Considering taking up photography? Here’s five reasons not to do so:
- It will never make you rich. Among the arts, it’s probably fair to say that photography is among the least remunerative. Other artists at the top of their professions – think actors, musicians, painters, novelists, etc. – are quite well compensated. Admittedly, I don’t know for sure, but my guess is that even the most successful of fine art photographers probably are able to support themselves at no more than a comfortable middle-class living solely by making photographic art. More typically, most fine art photographers that I’ve observed have to supplement their incomes by teaching workshops, writing for publications, doing commercial work, etc. It’s very difficult to earn a living exclusively as a fine art photographer.
- It will never make you famous. Can you name a famous actor? Musician, painter, novelist? Odds are you can name several. Now try and name a famous contemporary fine art photographer. Those interested enough to be reading this blog might be able to do so, but I doubt that anyone who doesn’t have an active interest in photography could easily do so.
- It will cost you a lot of money. Photographic gear is expensive. Cameras, lenses, tripods, backpacks, filters, and so on will cost you thousands of dollars. And by the way, don’t think that digital is cheaper than film. Not only do you have to invest in quality equipment – a decent computer, monitor, printer, photo editing software, etc. – but the rate at which digital goes obsolete is obscenely fast, meaning you’ll be buying new computers, monitors, printers, and software every few years. And yes, this point hurts twice as much given point 1, above.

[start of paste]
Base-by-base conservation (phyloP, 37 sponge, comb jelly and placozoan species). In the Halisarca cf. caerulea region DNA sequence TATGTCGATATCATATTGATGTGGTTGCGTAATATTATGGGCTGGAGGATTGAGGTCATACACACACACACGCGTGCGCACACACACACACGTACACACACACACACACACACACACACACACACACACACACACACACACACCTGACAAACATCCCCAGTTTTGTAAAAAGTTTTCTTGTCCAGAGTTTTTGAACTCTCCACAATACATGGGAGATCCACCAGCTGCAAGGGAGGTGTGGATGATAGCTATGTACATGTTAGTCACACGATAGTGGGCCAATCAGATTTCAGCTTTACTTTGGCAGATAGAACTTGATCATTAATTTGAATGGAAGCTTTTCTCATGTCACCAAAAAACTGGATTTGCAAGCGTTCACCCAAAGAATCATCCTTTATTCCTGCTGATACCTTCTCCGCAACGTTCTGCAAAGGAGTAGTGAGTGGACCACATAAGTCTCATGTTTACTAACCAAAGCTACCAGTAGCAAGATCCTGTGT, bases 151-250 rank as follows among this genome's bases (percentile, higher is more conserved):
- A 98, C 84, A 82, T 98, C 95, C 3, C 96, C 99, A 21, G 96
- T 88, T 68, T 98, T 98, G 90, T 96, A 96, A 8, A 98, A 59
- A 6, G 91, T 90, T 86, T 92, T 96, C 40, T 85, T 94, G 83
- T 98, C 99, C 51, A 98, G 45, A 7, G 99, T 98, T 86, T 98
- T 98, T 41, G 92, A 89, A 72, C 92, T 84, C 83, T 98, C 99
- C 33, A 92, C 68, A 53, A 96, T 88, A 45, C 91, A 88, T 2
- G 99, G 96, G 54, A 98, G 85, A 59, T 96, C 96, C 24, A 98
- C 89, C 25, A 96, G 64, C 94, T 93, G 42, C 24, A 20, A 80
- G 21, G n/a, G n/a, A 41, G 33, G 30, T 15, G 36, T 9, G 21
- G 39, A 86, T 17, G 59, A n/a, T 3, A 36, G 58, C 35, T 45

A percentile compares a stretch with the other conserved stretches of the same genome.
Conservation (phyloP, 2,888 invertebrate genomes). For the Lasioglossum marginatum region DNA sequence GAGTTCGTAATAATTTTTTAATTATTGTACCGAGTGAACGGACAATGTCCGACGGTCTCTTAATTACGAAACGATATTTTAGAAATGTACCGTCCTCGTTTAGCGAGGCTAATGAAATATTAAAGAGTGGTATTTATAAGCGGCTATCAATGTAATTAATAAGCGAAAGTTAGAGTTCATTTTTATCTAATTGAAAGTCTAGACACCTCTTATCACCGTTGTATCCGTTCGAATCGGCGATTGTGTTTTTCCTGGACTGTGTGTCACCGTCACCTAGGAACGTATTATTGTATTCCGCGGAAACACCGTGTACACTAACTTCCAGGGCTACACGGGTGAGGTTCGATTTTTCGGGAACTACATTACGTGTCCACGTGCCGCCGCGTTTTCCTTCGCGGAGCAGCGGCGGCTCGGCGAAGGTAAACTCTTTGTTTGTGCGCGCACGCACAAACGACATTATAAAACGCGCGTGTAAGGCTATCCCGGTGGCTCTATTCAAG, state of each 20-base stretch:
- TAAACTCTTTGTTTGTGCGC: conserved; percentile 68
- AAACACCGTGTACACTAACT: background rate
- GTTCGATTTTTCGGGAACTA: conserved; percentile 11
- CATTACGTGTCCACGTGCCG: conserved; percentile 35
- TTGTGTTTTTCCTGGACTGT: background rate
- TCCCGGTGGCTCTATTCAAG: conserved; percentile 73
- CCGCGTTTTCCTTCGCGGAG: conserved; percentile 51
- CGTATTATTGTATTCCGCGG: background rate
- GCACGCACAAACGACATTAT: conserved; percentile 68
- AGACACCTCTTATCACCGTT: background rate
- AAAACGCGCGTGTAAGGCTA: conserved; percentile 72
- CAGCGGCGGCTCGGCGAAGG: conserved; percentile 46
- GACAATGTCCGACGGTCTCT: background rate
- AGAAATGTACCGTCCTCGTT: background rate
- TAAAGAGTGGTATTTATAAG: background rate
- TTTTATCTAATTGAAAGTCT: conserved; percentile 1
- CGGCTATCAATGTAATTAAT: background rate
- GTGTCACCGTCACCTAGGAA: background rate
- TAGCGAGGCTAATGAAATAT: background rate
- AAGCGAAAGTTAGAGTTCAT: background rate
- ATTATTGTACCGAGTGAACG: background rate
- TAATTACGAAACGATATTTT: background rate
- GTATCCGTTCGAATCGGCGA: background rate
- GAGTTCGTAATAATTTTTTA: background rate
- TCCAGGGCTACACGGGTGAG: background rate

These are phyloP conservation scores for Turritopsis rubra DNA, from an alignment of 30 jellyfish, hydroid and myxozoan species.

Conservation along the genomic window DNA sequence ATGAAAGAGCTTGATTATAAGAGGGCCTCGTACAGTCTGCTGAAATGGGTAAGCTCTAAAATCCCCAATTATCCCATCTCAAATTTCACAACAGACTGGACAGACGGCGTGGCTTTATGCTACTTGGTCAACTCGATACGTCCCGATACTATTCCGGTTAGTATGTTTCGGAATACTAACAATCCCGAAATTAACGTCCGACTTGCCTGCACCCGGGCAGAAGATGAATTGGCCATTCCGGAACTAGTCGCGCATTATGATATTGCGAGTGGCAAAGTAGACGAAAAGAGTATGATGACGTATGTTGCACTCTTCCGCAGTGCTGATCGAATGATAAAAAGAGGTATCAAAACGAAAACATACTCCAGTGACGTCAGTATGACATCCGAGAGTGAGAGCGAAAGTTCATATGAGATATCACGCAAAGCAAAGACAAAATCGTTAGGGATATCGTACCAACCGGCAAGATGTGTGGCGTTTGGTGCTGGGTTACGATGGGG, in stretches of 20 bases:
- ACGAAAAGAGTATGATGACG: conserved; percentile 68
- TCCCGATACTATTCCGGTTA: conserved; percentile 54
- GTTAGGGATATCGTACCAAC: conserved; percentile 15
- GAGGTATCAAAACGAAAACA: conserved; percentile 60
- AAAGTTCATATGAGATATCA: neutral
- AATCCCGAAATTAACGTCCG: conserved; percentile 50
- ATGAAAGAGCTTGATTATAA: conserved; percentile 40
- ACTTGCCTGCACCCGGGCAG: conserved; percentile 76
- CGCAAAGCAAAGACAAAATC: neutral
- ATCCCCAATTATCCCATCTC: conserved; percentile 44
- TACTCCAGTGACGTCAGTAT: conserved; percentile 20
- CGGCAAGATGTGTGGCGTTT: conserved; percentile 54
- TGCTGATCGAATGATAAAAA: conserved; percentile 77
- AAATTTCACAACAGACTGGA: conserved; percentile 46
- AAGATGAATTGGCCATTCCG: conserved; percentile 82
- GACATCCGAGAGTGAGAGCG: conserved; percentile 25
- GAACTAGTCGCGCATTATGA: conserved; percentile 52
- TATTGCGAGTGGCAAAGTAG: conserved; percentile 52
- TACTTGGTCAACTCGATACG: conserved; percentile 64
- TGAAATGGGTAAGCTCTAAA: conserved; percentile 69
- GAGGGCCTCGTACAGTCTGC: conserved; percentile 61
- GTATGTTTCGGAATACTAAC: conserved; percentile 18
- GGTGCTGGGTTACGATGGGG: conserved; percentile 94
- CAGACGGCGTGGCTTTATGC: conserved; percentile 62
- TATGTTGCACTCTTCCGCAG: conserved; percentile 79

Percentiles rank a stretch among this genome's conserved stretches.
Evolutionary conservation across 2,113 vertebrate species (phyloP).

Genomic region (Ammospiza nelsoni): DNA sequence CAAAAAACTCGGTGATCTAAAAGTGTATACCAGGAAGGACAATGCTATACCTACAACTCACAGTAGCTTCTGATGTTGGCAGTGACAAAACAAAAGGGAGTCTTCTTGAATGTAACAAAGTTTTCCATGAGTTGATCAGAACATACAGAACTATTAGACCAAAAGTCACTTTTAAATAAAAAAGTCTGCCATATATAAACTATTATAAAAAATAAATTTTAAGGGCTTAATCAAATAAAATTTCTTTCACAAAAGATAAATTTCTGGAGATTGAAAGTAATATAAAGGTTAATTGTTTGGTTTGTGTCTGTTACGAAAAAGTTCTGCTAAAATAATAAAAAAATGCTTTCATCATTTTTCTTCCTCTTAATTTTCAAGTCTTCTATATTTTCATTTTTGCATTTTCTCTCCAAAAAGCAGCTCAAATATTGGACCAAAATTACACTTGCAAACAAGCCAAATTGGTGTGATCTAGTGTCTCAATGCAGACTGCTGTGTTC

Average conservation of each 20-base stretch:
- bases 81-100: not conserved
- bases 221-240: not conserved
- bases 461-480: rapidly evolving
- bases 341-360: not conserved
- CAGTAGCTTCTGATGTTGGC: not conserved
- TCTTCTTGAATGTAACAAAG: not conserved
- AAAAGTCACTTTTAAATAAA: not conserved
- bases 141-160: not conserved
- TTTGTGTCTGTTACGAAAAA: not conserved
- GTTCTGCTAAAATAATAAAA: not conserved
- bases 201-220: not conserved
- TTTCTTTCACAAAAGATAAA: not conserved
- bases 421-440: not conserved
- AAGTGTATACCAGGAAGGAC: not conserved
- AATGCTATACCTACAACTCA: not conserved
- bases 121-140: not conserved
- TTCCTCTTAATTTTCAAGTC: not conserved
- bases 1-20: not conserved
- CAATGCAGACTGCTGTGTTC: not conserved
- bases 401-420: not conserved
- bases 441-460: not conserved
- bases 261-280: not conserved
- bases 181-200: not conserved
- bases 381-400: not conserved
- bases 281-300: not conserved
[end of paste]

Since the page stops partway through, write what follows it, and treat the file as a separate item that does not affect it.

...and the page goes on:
- You won’t get much respect from the arts community. Though photography has gained a sort of pro forma acceptance in the arts community over the last few decades, there’s still a great divide between, for example, painters, sculptors, and other visual media on one side, and photographers on the other. Go to most contemporary galleries of fine art, and you will see painting, sculpture, and other visual media mingling freely, but rarely will you see photography represented in the same proportion. Granted, there are exceptions here and there, but by and large they simply serve to prove the otherwise widespread applicability of the rule.
- You won’t get much respect from the general public. Okay, some people will respect you as an artist, but most people won’t. The average person, not knowing much about photography, generally conflates photographic artistry with expensive equipment. They think anyone can produce stunning images by buying an expensive camera and pointing it at something. This is obviously not the case, but good luck trying to persuade people to change their opinion on this.
Does this sound kind of bleak? Well, there is some good news. If you read, understand, and really internalize these points, and still want to pursue photography, then I think your odds of being successful at it are quite good. This is because you’ll be practicing photography for any number of good reasons – you enjoy it, it makes you happy, etc. I finished the image in this post, “Lean In (White Tree No. 5)” within about the last week or so, roughly seven years after I started practicing photography. Since reasons 1-5 above fell away quite some time ago, I’m happy to report that I’m really still in this game simply because I love doing it.